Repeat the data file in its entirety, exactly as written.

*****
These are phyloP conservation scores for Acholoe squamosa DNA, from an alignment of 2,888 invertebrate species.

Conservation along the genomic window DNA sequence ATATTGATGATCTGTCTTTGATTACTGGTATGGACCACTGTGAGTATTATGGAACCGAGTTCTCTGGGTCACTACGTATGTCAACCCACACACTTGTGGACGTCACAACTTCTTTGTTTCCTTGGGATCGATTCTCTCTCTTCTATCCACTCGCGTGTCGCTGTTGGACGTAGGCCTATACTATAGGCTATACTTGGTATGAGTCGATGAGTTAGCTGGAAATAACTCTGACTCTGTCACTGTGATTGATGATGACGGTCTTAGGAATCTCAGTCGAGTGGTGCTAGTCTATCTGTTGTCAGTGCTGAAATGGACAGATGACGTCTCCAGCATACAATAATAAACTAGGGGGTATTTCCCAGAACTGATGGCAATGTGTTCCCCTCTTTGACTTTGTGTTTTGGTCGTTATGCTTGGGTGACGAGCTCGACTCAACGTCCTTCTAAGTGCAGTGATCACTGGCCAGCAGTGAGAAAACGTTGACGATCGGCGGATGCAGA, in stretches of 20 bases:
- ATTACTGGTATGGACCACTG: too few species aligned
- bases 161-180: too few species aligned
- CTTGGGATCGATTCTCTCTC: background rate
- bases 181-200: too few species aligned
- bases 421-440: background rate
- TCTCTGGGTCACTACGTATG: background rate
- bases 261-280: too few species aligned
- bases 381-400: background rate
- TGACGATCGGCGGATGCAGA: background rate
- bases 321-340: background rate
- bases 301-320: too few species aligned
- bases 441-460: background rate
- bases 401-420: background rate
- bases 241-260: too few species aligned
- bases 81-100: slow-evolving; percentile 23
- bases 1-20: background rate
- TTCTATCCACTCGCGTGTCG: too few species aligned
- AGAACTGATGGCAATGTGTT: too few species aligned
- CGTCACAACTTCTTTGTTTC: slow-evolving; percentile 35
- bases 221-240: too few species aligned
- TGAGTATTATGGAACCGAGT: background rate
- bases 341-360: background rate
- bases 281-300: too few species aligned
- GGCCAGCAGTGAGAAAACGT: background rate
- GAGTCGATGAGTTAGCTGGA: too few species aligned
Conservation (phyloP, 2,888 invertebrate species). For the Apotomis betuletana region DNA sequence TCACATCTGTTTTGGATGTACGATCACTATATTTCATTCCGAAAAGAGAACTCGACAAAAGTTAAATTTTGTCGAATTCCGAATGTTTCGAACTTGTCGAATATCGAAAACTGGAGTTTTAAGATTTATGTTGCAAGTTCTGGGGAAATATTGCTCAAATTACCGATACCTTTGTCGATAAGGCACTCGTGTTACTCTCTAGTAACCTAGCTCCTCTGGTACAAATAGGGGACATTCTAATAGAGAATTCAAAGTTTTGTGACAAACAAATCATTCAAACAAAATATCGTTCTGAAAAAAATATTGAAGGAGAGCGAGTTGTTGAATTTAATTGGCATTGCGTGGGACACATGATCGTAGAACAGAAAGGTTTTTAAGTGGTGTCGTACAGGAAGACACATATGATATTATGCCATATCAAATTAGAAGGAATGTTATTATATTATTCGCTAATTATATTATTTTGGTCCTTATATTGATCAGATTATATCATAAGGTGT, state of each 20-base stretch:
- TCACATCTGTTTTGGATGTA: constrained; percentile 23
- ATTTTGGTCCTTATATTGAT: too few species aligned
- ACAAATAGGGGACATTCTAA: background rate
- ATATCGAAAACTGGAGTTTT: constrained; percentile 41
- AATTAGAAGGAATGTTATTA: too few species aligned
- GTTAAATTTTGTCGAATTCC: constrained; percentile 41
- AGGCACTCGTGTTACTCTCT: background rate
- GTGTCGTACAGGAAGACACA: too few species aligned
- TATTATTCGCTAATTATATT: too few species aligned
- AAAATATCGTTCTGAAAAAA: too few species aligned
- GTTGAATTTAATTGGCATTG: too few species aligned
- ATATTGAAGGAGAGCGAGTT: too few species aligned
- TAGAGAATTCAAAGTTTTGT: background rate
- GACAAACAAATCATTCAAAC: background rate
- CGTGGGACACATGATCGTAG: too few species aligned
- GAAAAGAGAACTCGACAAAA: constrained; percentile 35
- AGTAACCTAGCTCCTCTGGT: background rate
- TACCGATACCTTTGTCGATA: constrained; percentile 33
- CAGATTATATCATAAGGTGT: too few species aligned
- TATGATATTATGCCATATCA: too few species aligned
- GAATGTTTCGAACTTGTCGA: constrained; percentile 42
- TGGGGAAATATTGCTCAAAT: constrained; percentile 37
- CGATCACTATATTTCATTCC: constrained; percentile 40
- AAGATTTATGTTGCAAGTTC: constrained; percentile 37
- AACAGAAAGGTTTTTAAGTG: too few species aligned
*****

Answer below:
These are phyloP conservation scores for Acholoe squamosa DNA, from an alignment of 2,888 invertebrate species.

Conservation along the genomic window DNA sequence ATATTGATGATCTGTCTTTGATTACTGGTATGGACCACTGTGAGTATTATGGAACCGAGTTCTCTGGGTCACTACGTATGTCAACCCACACACTTGTGGACGTCACAACTTCTTTGTTTCCTTGGGATCGATTCTCTCTCTTCTATCCACTCGCGTGTCGCTGTTGGACGTAGGCCTATACTATAGGCTATACTTGGTATGAGTCGATGAGTTAGCTGGAAATAACTCTGACTCTGTCACTGTGATTGATGATGACGGTCTTAGGAATCTCAGTCGAGTGGTGCTAGTCTATCTGTTGTCAGTGCTGAAATGGACAGATGACGTCTCCAGCATACAATAATAAACTAGGGGGTATTTCCCAGAACTGATGGCAATGTGTTCCCCTCTTTGACTTTGTGTTTTGGTCGTTATGCTTGGGTGACGAGCTCGACTCAACGTCCTTCTAAGTGCAGTGATCACTGGCCAGCAGTGAGAAAACGTTGACGATCGGCGGATGCAGA, in stretches of 20 bases:
- ATTACTGGTATGGACCACTG: too few species aligned
- bases 161-180: too few species aligned
- CTTGGGATCGATTCTCTCTC: background rate
- bases 181-200: too few species aligned
- bases 421-440: background rate
- TCTCTGGGTCACTACGTATG: background rate
- bases 261-280: too few species aligned
- bases 381-400: background rate
- TGACGATCGGCGGATGCAGA: background rate
- bases 321-340: background rate
- bases 301-320: too few species aligned
- bases 441-460: background rate
- bases 401-420: background rate
- bases 241-260: too few species aligned
- bases 81-100: slow-evolving; percentile 23
- bases 1-20: background rate
- TTCTATCCACTCGCGTGTCG: too few species aligned
- AGAACTGATGGCAATGTGTT: too few species aligned
- CGTCACAACTTCTTTGTTTC: slow-evolving; percentile 35
- bases 221-240: too few species aligned
- TGAGTATTATGGAACCGAGT: background rate
- bases 341-360: background rate
- bases 281-300: too few species aligned
- GGCCAGCAGTGAGAAAACGT: background rate
- GAGTCGATGAGTTAGCTGGA: too few species aligned
Conservation (phyloP, 2,888 invertebrate species). For the Apotomis betuletana region DNA sequence TCACATCTGTTTTGGATGTACGATCACTATATTTCATTCCGAAAAGAGAACTCGACAAAAGTTAAATTTTGTCGAATTCCGAATGTTTCGAACTTGTCGAATATCGAAAACTGGAGTTTTAAGATTTATGTTGCAAGTTCTGGGGAAATATTGCTCAAATTACCGATACCTTTGTCGATAAGGCACTCGTGTTACTCTCTAGTAACCTAGCTCCTCTGGTACAAATAGGGGACATTCTAATAGAGAATTCAAAGTTTTGTGACAAACAAATCATTCAAACAAAATATCGTTCTGAAAAAAATATTGAAGGAGAGCGAGTTGTTGAATTTAATTGGCATTGCGTGGGACACATGATCGTAGAACAGAAAGGTTTTTAAGTGGTGTCGTACAGGAAGACACATATGATATTATGCCATATCAAATTAGAAGGAATGTTATTATATTATTCGCTAATTATATTATTTTGGTCCTTATATTGATCAGATTATATCATAAGGTGT, state of each 20-base stretch:
- TCACATCTGTTTTGGATGTA: constrained; percentile 23
- ATTTTGGTCCTTATATTGAT: too few species aligned
- ACAAATAGGGGACATTCTAA: background rate
- ATATCGAAAACTGGAGTTTT: constrained; percentile 41
- AATTAGAAGGAATGTTATTA: too few species aligned
- GTTAAATTTTGTCGAATTCC: constrained; percentile 41
- AGGCACTCGTGTTACTCTCT: background rate
- GTGTCGTACAGGAAGACACA: too few species aligned
- TATTATTCGCTAATTATATT: too few species aligned
- AAAATATCGTTCTGAAAAAA: too few species aligned
- GTTGAATTTAATTGGCATTG: too few species aligned
- ATATTGAAGGAGAGCGAGTT: too few species aligned
- TAGAGAATTCAAAGTTTTGT: background rate
- GACAAACAAATCATTCAAAC: background rate
- CGTGGGACACATGATCGTAG: too few species aligned
- GAAAAGAGAACTCGACAAAA: constrained; percentile 35
- AGTAACCTAGCTCCTCTGGT: background rate
- TACCGATACCTTTGTCGATA: constrained; percentile 33
- CAGATTATATCATAAGGTGT: too few species aligned
- TATGATATTATGCCATATCA: too few species aligned
- GAATGTTTCGAACTTGTCGA: constrained; percentile 42
- TGGGGAAATATTGCTCAAAT: constrained; percentile 37
- CGATCACTATATTTCATTCC: constrained; percentile 40
- AAGATTTATGTTGCAAGTTC: constrained; percentile 37
- AACAGAAAGGTTTTTAAGTG: too few species aligned